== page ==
To entice tourists and quell the fears of the naive, Africa is often presented in travel books as a magical destination, where sweeping savannahs and imposing mountain ranges serve as a backdrop to an exotic assortment of vegetation and wildlife and lithe men and women with rhythm in their veins and dancing in their feet.
Of course, in these agreeable books little or no effort is made to acknowledge the less pleasant scenes of endemic poverty and sporadic violence that disfigure the physical landscape with endless rows of flimsy shanties and piles of garbage in its cities while weighing down its people with wounds so brutal and burdens so great they are hardly imaginable in today's industrialized world.
For when we take an honest look at Africa today, we see a vast region of nearly 12 million square miles with a population of well over one billion people that despite its extensive natural and wildlife resources and cultivable land is far from realizing its economic and social promise.
And when we consider that the median age of its youthful population spread out over 50 nations is astonishingly low at some 20 years, it is only natural to wonder what trends lie in store for this generation of Africans, as disparate as they are, and those to follow.
In taking a more watchful look at Africa, at its borders and coastlines, we can catch a glimpse of one such trend, a disturbing trend, which is receiving scant attention in the public domain. For among the many hundreds of thousands of migrants setting out on rickety boats and dangerous overland routes to European destinations, there are increasing numbers of native born Africans.
Notwithstanding the encouragement extended to migrants from some European leaders, they face increasingly uncertain fates. To stem the tide of Africans seeking to enter Switzerland illegally, for example, Swiss authorities expelled over four thousand would be migrants in July of 2016, with most of them coming from the African nations of Eritrea, Ethiopia, Gambia, and Nigeria. Others, including those from Somalia, were stuck for many months in a makeshift camp in Calais, France, near the Eurotunnel, and denied entrance to Great Britain.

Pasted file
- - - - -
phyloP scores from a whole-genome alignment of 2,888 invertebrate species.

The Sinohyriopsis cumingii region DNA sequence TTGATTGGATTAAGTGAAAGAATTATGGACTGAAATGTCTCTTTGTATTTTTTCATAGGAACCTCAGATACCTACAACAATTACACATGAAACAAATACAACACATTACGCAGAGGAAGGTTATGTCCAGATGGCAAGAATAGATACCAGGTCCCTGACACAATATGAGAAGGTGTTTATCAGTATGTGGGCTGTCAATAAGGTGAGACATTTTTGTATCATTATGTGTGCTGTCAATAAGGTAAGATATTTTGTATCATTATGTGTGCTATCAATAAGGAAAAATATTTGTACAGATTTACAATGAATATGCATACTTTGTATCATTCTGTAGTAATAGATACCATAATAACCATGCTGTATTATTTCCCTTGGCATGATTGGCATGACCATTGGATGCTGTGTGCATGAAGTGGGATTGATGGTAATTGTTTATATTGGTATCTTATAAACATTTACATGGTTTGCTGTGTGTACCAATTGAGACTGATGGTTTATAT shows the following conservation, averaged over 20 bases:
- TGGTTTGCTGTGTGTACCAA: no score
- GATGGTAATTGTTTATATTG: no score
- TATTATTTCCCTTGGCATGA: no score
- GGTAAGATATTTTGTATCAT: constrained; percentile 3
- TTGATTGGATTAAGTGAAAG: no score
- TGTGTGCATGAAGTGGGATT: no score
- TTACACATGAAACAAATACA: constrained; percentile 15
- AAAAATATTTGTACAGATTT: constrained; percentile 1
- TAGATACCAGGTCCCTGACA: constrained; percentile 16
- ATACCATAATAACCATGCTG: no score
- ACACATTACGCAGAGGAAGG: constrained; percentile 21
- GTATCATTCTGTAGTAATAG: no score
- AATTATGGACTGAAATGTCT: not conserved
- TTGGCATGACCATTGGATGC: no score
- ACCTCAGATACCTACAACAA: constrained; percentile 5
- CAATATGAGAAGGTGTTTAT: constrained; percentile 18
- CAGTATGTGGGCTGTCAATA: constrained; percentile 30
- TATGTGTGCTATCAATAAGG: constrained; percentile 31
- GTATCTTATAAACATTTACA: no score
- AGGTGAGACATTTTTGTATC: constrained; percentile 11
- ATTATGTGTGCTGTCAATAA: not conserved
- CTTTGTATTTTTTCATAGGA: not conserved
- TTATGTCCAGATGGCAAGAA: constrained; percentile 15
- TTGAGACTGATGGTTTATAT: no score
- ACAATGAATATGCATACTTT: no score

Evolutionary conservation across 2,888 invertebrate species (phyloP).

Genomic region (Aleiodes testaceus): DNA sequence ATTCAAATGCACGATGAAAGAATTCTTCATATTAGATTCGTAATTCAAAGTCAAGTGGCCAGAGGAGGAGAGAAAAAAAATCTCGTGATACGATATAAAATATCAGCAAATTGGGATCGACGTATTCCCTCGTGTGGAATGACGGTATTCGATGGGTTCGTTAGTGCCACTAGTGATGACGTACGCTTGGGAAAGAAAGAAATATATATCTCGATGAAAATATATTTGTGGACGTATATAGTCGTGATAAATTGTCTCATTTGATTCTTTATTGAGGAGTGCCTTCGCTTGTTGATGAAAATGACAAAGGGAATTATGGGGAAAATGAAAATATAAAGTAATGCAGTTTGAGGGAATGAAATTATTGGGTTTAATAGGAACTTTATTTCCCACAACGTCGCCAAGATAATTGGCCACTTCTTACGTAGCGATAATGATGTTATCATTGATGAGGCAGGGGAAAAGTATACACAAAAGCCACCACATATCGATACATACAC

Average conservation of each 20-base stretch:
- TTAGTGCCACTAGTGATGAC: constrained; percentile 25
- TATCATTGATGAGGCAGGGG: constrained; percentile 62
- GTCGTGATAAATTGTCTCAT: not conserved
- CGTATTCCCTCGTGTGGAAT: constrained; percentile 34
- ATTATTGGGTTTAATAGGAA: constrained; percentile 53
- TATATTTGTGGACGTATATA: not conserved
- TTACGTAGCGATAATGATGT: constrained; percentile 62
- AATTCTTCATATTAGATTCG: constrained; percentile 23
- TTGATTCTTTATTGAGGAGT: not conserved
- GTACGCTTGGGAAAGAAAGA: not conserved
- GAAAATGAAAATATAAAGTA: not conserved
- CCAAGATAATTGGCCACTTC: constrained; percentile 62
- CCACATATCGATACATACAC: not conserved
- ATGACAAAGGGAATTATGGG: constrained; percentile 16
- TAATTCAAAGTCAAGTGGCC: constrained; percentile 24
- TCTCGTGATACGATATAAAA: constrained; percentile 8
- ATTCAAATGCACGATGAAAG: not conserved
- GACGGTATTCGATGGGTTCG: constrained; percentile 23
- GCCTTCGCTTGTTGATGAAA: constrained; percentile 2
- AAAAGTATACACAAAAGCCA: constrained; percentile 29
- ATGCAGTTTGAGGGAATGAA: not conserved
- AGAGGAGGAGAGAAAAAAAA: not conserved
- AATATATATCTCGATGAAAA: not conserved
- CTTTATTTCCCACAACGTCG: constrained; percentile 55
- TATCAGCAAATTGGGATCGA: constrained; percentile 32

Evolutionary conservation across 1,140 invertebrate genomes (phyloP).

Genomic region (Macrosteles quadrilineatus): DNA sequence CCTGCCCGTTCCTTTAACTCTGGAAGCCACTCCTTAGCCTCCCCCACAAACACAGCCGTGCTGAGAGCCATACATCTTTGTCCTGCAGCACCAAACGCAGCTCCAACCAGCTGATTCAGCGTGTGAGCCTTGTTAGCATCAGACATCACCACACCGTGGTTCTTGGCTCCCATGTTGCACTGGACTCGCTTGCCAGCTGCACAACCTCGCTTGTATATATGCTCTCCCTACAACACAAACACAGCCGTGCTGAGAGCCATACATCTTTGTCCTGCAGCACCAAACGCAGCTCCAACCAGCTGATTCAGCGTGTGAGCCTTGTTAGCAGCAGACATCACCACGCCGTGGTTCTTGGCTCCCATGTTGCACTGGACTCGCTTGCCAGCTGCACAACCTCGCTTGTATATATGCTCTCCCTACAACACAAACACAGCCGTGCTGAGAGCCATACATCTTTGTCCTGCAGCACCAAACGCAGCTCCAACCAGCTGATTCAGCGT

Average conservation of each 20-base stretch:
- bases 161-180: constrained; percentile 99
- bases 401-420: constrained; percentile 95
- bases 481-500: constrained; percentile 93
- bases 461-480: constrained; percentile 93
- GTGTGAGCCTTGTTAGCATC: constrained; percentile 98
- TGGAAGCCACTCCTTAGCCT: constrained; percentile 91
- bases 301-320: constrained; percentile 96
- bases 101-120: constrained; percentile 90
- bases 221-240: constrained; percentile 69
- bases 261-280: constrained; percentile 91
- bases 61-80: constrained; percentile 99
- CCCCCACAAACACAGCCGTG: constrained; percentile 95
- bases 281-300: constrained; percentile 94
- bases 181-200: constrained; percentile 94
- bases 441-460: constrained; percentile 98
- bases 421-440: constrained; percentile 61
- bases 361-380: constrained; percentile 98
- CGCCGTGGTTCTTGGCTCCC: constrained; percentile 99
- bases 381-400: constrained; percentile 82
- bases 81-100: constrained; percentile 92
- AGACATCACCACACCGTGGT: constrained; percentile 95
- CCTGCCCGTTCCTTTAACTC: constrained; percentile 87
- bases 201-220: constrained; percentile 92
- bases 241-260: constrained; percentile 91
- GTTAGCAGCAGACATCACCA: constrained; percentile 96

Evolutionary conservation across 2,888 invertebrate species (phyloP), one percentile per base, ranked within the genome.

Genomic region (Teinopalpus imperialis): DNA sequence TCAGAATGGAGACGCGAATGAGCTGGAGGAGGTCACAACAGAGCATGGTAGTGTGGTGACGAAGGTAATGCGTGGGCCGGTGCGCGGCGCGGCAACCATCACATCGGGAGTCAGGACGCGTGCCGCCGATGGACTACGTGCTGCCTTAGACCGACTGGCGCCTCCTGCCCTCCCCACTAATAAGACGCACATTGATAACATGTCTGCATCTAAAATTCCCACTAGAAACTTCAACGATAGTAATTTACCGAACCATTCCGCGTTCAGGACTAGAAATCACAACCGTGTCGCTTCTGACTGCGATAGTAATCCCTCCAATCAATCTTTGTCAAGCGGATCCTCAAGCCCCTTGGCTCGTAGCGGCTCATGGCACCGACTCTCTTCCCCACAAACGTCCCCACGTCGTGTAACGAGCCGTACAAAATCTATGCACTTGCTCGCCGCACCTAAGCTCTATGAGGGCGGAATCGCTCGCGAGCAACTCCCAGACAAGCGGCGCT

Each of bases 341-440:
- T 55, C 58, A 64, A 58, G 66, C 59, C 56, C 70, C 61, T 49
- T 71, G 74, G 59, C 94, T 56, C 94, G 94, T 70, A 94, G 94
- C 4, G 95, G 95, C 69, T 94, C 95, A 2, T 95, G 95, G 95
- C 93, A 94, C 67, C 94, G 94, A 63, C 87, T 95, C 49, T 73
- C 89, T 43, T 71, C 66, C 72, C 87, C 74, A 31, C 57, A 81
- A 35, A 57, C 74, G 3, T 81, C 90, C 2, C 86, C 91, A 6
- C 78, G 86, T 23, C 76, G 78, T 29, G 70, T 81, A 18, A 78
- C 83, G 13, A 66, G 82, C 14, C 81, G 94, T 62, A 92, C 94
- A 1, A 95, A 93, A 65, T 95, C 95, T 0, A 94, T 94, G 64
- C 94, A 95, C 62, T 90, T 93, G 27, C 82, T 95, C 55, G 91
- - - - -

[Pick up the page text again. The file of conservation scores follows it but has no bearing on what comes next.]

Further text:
But unlike the refugees from Syria, most of these African migrants are not fleeing internecine warfare but extreme poverty. According to the IMF, the 2016 GDP per capita estimate for Eritrea was only $771 per annum; for Ethiopia $739; for Gambia $435; and for Nigeria, sub-Saharan Africa's most populous country with major petroleum reserves, it was $2,930, or around $244 a month.
A World Bank study documented a distressing history of poverty in sub-Saharan Africa, noting that from 1993 to 2008 the average per capita income of sub-Saharan African economies "almost did not grow at all," only increasing from $742 to $762 per year. And if South Africa and the Seychelles are excluded, there was actually a decline from $608 to $556 over the period.
According to a comprehensive report prepared by the African Development Bank Group, the number of impoverished people in sub-Saharan Africa had doubled from 1981 to 1998, with the number of people living on less than US $1 per day in the region, "reaching 290 million in 1998, which is over 46% of the total population."
In surveying the region's recent economic scene, the Economist succinctly concluded that "global poverty is increasingly concentrated in sub-Saharan Africa."
Not surprisingly, African sentiment to leave the continent and seek a better life elsewhere has been growing dramatically. A survey conducted by Gallup of 135 countries between 2007 and 2009 found that residents of sub-Saharan Africa were "most likely to express a desire to move abroad permanently. Thirty-eight percent of the adult population in the region--or an estimated 165 million--say they would like to do this if the opportunity arises."
In comparison, Gallup reported that residents in Asian countries were "the least likely to say they would like to move--with 10% of the adult population, or roughly 250 million, expressing a desire to migrate permanently."
Current indicators suggest that the number of Africans wishing to leave the continent is not by any means diminishing despite the very real dangers associated with migration. The coast of Libya has been a favored departure point for boats loaded to the tipping point by smugglers with would be African migrants, even though more than 2,000 perished in the high seas in this year alone according to the International Organization for Migration. And now, compounding one misery with another, a crackdown by Coast Guard authorities in Libya has resulted in stranded Africans auctioned off as slaves by smugglers, drawing international outrage.
While the poverty driving emigration from Africa remains endemic, with the United Nations' Human Development Report for 2016 ranking 16 African nations in a row at the very bottom, there has also been some noteworthy economic growth. As the African Development Bank Group has reported, "in the 2000s, six of the world's ten fastest-growth countries were...